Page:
Caution: This Erotica Sex Story contains strong sexual content, including Ma/Fa, Fa/Fa, Teenagers, Consensual, Romantic, Heterosexual, Fiction, Science Fiction, Time Travel, Historical, Humor, Tear Jerker, Vampires, First, Anal Sex, Petting, Lactation, Body Modification, Slow,
Desc: Erotica Sex Story: Chapter 19 - The Conclusion of: 1) Love's Equal Loss 2) Path of the Blue Spirit 3) Curse of the Blue Spirit 4) Close Encounter 5) Return Encounters 6) Antelope Freeway (Complete at last!) A.F. is the finale of the series, and is the story of Earth's side of the plague years.
Earth time: Thursday, 1 PM, September 30, 2010 Central Daylight Savings Time
"That's it Jim," Cindy link-thought. She was standing up against one of the front-room windows. Having rocks thrown at her head was now such a frequent occurrence; she wasn't even flinching when they would bounce off the glass. "I've got all eleven of them either in front of me or in their shelter. Go!"
Jim came out of the closet and closed the door, then quickly walked six meters across the back-room. There was a large pile of boxes stacked near the backdoor. Taking a deep breath, he thought the go-code to Cindy.
Cindy started beating on the glass and yelling at the boys, making as much noise as possible. Simultaneously Jim opened the rear door and started hurling the boxes out the door as fast as he could. He was making good progress, just getting into the rhythm of the impossibly strenuous work, when he heard Cindy's mind screaming at him, "Close! Close! Close!"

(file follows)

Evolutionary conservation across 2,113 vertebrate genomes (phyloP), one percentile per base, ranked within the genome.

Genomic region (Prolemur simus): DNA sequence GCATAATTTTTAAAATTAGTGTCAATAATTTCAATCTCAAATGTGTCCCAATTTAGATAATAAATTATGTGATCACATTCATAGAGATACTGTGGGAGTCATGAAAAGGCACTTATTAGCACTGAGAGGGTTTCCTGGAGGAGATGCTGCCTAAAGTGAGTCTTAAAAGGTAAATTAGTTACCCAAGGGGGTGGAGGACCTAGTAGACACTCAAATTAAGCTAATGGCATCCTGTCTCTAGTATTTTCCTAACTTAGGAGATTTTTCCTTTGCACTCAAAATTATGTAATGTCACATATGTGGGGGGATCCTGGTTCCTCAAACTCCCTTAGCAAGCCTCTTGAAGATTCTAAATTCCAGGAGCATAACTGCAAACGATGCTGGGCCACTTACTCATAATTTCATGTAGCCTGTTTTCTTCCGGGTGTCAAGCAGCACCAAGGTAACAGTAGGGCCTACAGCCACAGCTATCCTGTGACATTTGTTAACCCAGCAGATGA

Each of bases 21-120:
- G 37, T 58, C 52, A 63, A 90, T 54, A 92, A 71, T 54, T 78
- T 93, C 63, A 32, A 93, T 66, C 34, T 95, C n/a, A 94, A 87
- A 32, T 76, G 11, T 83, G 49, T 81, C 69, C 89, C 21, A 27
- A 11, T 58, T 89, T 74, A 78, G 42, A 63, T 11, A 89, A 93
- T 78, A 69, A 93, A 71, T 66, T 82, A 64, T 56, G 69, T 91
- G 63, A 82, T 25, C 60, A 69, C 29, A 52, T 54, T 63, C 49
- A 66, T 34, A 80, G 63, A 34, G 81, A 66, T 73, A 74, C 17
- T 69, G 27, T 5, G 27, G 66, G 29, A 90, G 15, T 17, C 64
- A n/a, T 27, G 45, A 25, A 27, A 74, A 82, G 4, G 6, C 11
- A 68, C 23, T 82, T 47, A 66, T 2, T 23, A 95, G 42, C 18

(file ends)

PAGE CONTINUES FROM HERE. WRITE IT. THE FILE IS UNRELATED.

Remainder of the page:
Jim hurled the package in his arms through the door and reached to slam it. He heard an "Uff!" noise as his package struck one of the approaching boys. He had no idea they were that close. He slammed the door and locked it, and then felt the door tested almost simultaneously.
Cindy ran in from the other room. "I'm sorry!!! I'm so sorry!!!" Jim looked up at her. She was as pale as a ghost.
"It's okay! We're okay!" He rechecked to make sure the door was locked, and then held Cindy in his arms and started kissing her cheeks. Cindy held him tightly. When she finally opened her eyes, she saw the Paleo boys gathered around the windows, hissing at her.
"Jim, let's get out of here." She closed her eyes and hugged him tightly. "I'm standing by my car. My nice peaceful car..." She opened her eyes and smiled, breathing a sigh of relief. The prison walls of Antelope Freeway were a welcome site. "Wow Jim, that was fast! Just a few seconds... Good job!"
"You mean the jump? It was all you. I just hung on for the ride..." They were soon sitting down on some patio furniture they had jumped over the previous week, creating a small picnic area in the exact center of Antelope Freeway. Except for the changes in the solar cycle, the weather on the Freeway seemed locked at 53F and a pleasant spring setting. The wildflowers seemed perpetually in bloom, and Jim and Cindy now thought of the prison more as their private garden.
Cindy stretched out in a plastic-tube lounge chair. "How close was it?"
Jim chuckled. "So close, you don't want to know."
"Yikes... Sorry again. I know you've already forgiven me. What'd you manage to get out?"
"All the arctic clothing, a good deal of the food. I didn't get to the gear. Perhaps it's just as well."
Over the last several weeks, Jim and Cindy had been observing the boys as the arctic winter set in. The ocean around their island was now pancake ice, large layers of frozen salt water bobbing in the waves, and they were both expecting it to freeze solid any day. Six days ago, on September 24, the sun dipped below the horizon. They were now a twilight halfway between sunset and true night.